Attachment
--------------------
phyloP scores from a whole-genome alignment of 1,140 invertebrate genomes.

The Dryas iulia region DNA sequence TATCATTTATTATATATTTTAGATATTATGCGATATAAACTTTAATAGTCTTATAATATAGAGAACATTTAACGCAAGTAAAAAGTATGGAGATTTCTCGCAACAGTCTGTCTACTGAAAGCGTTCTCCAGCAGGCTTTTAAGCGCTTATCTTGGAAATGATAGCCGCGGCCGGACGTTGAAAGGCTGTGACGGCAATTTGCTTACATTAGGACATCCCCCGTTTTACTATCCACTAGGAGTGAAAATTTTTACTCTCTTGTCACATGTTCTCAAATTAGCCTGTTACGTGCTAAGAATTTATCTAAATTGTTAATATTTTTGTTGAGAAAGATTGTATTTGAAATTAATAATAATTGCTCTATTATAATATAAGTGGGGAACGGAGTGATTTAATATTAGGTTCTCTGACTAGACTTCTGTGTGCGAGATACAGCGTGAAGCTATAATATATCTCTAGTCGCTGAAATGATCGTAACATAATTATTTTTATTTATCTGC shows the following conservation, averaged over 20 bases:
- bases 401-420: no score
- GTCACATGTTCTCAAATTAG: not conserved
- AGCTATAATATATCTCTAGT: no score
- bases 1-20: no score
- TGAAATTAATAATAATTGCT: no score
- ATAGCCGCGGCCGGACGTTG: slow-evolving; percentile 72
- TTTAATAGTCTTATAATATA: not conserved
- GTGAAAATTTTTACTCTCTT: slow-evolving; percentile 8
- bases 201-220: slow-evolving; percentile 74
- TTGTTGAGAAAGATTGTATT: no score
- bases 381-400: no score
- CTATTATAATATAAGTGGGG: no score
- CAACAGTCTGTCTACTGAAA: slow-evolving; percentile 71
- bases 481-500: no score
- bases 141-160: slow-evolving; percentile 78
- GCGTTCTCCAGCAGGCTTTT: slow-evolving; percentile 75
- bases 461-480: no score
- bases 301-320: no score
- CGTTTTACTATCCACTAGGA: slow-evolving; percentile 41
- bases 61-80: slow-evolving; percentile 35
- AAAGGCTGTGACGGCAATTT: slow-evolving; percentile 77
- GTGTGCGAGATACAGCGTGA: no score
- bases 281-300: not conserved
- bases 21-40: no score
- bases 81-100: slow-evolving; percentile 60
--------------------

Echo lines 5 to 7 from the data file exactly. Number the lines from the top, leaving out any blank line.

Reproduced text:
- AGCTATAATATATCTCTAGT: no score
- bases 1-20: no score
- TGAAATTAATAATAATTGCT: no score